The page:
What about ordinary citizens?

    His laugh is genuine. “Take a look.” He indicates the notebook he had been perusing when I came in, and I read the pages. It’s filled with lists of names and numbers- sums of money. “During the winter Henderson charged people money for food- if they couldn’t pay they went into debt. Henderson passed responsibility for collecting to the mayors, who get a cut off the top. In Jefferson the debts are transferable from parent to child, and the mayors are free to force people to work to pay them off. A little crooked book-keeping and they never pay their debts off- it’s free labor for life. And that’s not mentioning all the human trafficking- say what you will about me, at least I reserve forced labor for criminals and prisoners of war.”

    Surely there are free people outside of the ruling class?

    “There’s a small middle class- most people who didn’t go into debt during the winter did so after. It was part of a deliberate policy, the mayor or the governor pays for medical care or a family funeral and *wham*- you’re in debt. The money in Jefferson is all either gold or silver, and so deflated that even non-debtors have trouble getting their hands on currency.”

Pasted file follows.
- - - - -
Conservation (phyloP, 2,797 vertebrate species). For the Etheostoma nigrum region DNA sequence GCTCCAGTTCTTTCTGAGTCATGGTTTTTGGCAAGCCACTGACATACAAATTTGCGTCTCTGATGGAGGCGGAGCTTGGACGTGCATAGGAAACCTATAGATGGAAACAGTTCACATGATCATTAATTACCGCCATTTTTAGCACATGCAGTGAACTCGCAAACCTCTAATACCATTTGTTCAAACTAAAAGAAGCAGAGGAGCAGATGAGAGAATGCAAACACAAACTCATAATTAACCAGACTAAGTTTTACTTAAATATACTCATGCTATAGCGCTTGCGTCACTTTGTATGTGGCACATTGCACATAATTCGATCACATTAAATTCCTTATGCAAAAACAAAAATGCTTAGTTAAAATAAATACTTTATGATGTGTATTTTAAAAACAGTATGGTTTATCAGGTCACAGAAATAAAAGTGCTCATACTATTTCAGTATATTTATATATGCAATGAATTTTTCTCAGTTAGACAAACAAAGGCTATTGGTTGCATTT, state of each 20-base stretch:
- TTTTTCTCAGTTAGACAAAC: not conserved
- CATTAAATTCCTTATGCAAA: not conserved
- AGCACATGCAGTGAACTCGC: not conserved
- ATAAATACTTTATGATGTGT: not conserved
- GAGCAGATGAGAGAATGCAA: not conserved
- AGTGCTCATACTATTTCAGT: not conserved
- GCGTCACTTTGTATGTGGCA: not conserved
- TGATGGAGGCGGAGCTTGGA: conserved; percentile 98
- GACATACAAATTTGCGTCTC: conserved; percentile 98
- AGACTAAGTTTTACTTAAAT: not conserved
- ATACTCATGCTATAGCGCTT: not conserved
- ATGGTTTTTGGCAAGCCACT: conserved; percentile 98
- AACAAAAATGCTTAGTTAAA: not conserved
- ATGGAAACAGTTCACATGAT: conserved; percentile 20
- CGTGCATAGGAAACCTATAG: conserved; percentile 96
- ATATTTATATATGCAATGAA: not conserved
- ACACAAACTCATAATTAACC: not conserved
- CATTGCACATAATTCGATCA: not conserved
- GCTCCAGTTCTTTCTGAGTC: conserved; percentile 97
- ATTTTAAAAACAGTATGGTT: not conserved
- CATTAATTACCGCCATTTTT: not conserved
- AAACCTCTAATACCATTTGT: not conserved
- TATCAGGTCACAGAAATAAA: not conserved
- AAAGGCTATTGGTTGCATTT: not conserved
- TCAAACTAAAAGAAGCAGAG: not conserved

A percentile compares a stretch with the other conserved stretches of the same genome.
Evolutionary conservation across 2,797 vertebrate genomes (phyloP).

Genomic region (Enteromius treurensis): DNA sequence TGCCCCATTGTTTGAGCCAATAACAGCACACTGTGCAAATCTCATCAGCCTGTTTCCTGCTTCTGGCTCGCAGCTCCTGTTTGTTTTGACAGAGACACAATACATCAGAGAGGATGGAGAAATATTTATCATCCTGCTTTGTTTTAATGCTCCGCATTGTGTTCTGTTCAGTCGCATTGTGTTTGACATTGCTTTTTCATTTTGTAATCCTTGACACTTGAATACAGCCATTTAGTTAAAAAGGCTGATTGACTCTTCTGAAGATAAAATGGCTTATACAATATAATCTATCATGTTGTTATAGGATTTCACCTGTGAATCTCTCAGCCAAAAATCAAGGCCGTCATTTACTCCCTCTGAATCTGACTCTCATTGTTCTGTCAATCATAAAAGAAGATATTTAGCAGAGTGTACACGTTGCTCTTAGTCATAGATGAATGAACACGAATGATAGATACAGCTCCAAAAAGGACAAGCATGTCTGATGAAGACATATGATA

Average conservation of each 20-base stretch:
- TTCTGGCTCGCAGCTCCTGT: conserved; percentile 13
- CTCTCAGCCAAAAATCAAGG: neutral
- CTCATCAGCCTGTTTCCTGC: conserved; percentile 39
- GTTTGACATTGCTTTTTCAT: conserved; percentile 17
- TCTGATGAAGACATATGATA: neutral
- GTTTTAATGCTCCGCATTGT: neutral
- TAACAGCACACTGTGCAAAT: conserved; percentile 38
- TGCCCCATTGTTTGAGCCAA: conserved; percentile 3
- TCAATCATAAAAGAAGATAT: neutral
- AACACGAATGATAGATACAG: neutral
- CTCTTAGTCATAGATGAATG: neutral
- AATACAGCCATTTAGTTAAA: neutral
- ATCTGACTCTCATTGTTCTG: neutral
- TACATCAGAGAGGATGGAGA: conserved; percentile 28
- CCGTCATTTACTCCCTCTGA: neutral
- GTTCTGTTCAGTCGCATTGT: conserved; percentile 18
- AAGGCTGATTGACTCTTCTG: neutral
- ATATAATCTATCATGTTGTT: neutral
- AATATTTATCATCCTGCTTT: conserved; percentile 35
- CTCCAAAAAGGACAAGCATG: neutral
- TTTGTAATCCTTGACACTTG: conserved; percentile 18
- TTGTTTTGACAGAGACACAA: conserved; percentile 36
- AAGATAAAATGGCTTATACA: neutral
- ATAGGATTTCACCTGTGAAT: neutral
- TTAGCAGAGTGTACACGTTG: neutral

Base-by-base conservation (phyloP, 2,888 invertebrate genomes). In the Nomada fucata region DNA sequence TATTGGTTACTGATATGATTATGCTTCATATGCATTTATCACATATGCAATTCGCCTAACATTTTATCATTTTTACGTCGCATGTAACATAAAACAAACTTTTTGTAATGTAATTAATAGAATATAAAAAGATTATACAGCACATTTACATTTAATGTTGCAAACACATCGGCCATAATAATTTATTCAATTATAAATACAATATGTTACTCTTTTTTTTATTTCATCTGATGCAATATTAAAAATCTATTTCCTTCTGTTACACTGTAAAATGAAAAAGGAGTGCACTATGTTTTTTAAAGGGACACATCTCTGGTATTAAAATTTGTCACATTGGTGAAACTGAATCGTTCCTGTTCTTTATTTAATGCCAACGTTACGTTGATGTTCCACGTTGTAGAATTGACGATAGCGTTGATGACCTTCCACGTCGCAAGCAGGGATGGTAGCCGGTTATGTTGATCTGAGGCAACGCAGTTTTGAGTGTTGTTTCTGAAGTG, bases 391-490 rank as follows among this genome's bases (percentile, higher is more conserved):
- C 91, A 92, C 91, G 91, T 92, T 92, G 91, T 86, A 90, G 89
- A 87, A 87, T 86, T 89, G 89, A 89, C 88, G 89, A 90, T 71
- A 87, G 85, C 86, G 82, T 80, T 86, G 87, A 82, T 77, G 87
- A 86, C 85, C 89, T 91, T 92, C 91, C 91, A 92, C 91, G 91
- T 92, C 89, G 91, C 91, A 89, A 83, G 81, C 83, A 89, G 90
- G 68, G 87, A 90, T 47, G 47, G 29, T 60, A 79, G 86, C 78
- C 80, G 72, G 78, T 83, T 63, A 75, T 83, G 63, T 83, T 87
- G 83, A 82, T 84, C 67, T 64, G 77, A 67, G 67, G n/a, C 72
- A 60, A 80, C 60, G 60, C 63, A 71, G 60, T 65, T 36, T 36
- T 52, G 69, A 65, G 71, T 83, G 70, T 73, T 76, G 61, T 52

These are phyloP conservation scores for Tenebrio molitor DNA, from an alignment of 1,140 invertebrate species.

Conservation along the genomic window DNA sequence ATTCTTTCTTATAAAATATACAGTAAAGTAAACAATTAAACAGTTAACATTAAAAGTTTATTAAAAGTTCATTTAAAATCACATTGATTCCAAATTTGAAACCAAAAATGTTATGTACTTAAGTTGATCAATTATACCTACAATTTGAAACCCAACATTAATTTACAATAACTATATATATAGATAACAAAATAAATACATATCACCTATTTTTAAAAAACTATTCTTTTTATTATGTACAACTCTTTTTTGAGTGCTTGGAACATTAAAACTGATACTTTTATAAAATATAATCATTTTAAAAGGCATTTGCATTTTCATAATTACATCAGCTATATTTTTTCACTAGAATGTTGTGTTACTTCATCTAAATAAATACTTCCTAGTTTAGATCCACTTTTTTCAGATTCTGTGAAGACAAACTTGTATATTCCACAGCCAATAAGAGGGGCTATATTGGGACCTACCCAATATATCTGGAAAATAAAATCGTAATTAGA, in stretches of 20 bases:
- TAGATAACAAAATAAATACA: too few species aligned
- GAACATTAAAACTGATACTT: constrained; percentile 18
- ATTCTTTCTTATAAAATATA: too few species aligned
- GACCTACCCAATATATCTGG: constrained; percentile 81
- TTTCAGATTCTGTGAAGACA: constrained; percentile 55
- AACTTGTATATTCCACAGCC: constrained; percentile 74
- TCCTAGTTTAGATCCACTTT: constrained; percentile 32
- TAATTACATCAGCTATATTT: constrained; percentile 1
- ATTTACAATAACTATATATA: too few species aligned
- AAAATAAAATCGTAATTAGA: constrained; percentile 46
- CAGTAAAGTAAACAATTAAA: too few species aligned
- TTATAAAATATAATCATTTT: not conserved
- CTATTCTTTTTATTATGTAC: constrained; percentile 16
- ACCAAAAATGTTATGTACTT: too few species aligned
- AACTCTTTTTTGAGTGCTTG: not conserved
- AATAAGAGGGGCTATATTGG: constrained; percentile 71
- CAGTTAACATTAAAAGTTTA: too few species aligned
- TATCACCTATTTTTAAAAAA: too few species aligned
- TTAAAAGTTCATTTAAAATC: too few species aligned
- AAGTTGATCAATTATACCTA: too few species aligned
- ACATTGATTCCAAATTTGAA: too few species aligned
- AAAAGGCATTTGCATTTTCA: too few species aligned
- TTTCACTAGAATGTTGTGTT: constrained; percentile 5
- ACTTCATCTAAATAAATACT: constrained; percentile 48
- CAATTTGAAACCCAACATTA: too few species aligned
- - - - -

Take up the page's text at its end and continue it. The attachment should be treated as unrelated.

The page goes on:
Any thoughts as to the difference between neo-feudalism and paleo-feudalism?

    He answers without hesitation.

    “It’s not hereditary. Sure, they try to keep offices in the family, but none of it’s official. It’s whoever is strong enough to take over when their predecessor dies, or whoever the president appoints. Beyond that? It might as well be a new middle ages up there.” The dictator shakes his head. “Anything else? I have work to do.”

    Do you think you can beat them?